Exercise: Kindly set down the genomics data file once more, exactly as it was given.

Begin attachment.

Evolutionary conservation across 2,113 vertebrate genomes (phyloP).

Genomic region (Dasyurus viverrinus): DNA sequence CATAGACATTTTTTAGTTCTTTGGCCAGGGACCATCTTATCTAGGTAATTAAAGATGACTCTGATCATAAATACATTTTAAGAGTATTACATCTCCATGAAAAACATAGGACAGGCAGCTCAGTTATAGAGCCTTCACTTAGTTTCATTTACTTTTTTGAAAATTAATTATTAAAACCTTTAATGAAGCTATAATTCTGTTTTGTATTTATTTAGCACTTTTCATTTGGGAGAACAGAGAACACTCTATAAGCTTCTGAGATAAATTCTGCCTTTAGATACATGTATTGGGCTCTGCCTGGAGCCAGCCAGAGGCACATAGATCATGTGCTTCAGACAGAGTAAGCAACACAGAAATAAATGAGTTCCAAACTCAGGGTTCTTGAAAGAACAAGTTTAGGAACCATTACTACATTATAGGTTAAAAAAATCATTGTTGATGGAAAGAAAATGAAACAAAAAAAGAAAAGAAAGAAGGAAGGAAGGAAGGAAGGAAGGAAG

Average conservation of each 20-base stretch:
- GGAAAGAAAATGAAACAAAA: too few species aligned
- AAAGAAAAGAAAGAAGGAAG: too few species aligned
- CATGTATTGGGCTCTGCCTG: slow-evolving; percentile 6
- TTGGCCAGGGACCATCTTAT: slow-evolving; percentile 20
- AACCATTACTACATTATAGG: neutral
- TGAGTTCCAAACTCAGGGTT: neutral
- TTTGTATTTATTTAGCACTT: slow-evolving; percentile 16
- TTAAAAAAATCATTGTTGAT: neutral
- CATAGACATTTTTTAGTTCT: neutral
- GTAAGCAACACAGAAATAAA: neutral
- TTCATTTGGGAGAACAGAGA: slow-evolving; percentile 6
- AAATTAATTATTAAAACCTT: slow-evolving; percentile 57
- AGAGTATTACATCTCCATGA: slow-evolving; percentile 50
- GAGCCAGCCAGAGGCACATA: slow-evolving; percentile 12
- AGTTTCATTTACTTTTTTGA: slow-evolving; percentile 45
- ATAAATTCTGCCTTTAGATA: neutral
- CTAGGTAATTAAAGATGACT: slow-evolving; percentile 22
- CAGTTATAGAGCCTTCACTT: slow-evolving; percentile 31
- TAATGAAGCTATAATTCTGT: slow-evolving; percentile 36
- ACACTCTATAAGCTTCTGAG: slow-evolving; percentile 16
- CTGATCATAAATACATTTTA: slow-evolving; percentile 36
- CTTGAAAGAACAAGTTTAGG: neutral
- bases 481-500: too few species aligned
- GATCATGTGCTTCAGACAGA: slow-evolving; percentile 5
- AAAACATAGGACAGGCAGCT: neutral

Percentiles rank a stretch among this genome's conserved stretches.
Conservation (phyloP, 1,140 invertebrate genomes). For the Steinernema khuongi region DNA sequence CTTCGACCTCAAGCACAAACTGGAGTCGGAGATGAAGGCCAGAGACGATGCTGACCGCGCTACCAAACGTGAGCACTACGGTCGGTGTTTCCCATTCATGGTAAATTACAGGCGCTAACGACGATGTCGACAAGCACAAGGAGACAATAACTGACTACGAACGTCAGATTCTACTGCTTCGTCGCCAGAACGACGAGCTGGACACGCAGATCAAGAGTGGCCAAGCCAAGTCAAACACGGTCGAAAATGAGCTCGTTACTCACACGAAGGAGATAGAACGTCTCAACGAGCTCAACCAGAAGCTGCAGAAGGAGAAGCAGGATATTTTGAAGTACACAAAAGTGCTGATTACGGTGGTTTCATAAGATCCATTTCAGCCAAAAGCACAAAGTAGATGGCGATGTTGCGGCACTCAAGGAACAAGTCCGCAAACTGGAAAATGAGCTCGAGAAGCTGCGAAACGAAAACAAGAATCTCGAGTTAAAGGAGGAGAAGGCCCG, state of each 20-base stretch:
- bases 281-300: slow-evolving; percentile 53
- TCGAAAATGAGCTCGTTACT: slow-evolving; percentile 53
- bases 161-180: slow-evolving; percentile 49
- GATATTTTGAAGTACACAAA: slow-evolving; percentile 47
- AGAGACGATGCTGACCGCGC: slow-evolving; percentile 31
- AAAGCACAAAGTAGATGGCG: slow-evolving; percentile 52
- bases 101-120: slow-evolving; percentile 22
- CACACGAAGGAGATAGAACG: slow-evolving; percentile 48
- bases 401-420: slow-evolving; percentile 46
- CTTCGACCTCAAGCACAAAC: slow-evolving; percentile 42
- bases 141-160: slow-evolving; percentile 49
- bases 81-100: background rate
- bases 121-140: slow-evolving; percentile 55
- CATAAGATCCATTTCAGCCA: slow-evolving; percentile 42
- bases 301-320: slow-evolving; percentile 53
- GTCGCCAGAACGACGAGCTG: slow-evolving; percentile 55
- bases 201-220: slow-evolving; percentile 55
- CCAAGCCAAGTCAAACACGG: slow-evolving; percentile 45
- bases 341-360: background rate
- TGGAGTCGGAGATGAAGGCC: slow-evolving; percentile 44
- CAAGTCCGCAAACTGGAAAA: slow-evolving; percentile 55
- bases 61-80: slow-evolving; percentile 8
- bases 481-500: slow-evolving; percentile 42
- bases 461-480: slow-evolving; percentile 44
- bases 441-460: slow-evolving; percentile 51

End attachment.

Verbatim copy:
Evolutionary conservation across 2,113 vertebrate genomes (phyloP).

Genomic region (Dasyurus viverrinus): DNA sequence CATAGACATTTTTTAGTTCTTTGGCCAGGGACCATCTTATCTAGGTAATTAAAGATGACTCTGATCATAAATACATTTTAAGAGTATTACATCTCCATGAAAAACATAGGACAGGCAGCTCAGTTATAGAGCCTTCACTTAGTTTCATTTACTTTTTTGAAAATTAATTATTAAAACCTTTAATGAAGCTATAATTCTGTTTTGTATTTATTTAGCACTTTTCATTTGGGAGAACAGAGAACACTCTATAAGCTTCTGAGATAAATTCTGCCTTTAGATACATGTATTGGGCTCTGCCTGGAGCCAGCCAGAGGCACATAGATCATGTGCTTCAGACAGAGTAAGCAACACAGAAATAAATGAGTTCCAAACTCAGGGTTCTTGAAAGAACAAGTTTAGGAACCATTACTACATTATAGGTTAAAAAAATCATTGTTGATGGAAAGAAAATGAAACAAAAAAAGAAAAGAAAGAAGGAAGGAAGGAAGGAAGGAAGGAAG

Average conservation of each 20-base stretch:
- GGAAAGAAAATGAAACAAAA: too few species aligned
- AAAGAAAAGAAAGAAGGAAG: too few species aligned
- CATGTATTGGGCTCTGCCTG: slow-evolving; percentile 6
- TTGGCCAGGGACCATCTTAT: slow-evolving; percentile 20
- AACCATTACTACATTATAGG: neutral
- TGAGTTCCAAACTCAGGGTT: neutral
- TTTGTATTTATTTAGCACTT: slow-evolving; percentile 16
- TTAAAAAAATCATTGTTGAT: neutral
- CATAGACATTTTTTAGTTCT: neutral
- GTAAGCAACACAGAAATAAA: neutral
- TTCATTTGGGAGAACAGAGA: slow-evolving; percentile 6
- AAATTAATTATTAAAACCTT: slow-evolving; percentile 57
- AGAGTATTACATCTCCATGA: slow-evolving; percentile 50
- GAGCCAGCCAGAGGCACATA: slow-evolving; percentile 12
- AGTTTCATTTACTTTTTTGA: slow-evolving; percentile 45
- ATAAATTCTGCCTTTAGATA: neutral
- CTAGGTAATTAAAGATGACT: slow-evolving; percentile 22
- CAGTTATAGAGCCTTCACTT: slow-evolving; percentile 31
- TAATGAAGCTATAATTCTGT: slow-evolving; percentile 36
- ACACTCTATAAGCTTCTGAG: slow-evolving; percentile 16
- CTGATCATAAATACATTTTA: slow-evolving; percentile 36
- CTTGAAAGAACAAGTTTAGG: neutral
- bases 481-500: too few species aligned
- GATCATGTGCTTCAGACAGA: slow-evolving; percentile 5
- AAAACATAGGACAGGCAGCT: neutral

Percentiles rank a stretch among this genome's conserved stretches.
Conservation (phyloP, 1,140 invertebrate genomes). For the Steinernema khuongi region DNA sequence CTTCGACCTCAAGCACAAACTGGAGTCGGAGATGAAGGCCAGAGACGATGCTGACCGCGCTACCAAACGTGAGCACTACGGTCGGTGTTTCCCATTCATGGTAAATTACAGGCGCTAACGACGATGTCGACAAGCACAAGGAGACAATAACTGACTACGAACGTCAGATTCTACTGCTTCGTCGCCAGAACGACGAGCTGGACACGCAGATCAAGAGTGGCCAAGCCAAGTCAAACACGGTCGAAAATGAGCTCGTTACTCACACGAAGGAGATAGAACGTCTCAACGAGCTCAACCAGAAGCTGCAGAAGGAGAAGCAGGATATTTTGAAGTACACAAAAGTGCTGATTACGGTGGTTTCATAAGATCCATTTCAGCCAAAAGCACAAAGTAGATGGCGATGTTGCGGCACTCAAGGAACAAGTCCGCAAACTGGAAAATGAGCTCGAGAAGCTGCGAAACGAAAACAAGAATCTCGAGTTAAAGGAGGAGAAGGCCCG, state of each 20-base stretch:
- bases 281-300: slow-evolving; percentile 53
- TCGAAAATGAGCTCGTTACT: slow-evolving; percentile 53
- bases 161-180: slow-evolving; percentile 49
- GATATTTTGAAGTACACAAA: slow-evolving; percentile 47
- AGAGACGATGCTGACCGCGC: slow-evolving; percentile 31
- AAAGCACAAAGTAGATGGCG: slow-evolving; percentile 52
- bases 101-120: slow-evolving; percentile 22
- CACACGAAGGAGATAGAACG: slow-evolving; percentile 48
- bases 401-420: slow-evolving; percentile 46
- CTTCGACCTCAAGCACAAAC: slow-evolving; percentile 42
- bases 141-160: slow-evolving; percentile 49
- bases 81-100: background rate
- bases 121-140: slow-evolving; percentile 55
- CATAAGATCCATTTCAGCCA: slow-evolving; percentile 42
- bases 301-320: slow-evolving; percentile 53
- GTCGCCAGAACGACGAGCTG: slow-evolving; percentile 55
- bases 201-220: slow-evolving; percentile 55
- CCAAGCCAAGTCAAACACGG: slow-evolving; percentile 45
- bases 341-360: background rate
- TGGAGTCGGAGATGAAGGCC: slow-evolving; percentile 44
- CAAGTCCGCAAACTGGAAAA: slow-evolving; percentile 55
- bases 61-80: slow-evolving; percentile 8
- bases 481-500: slow-evolving; percentile 42
- bases 461-480: slow-evolving; percentile 44
- bases 441-460: slow-evolving; percentile 51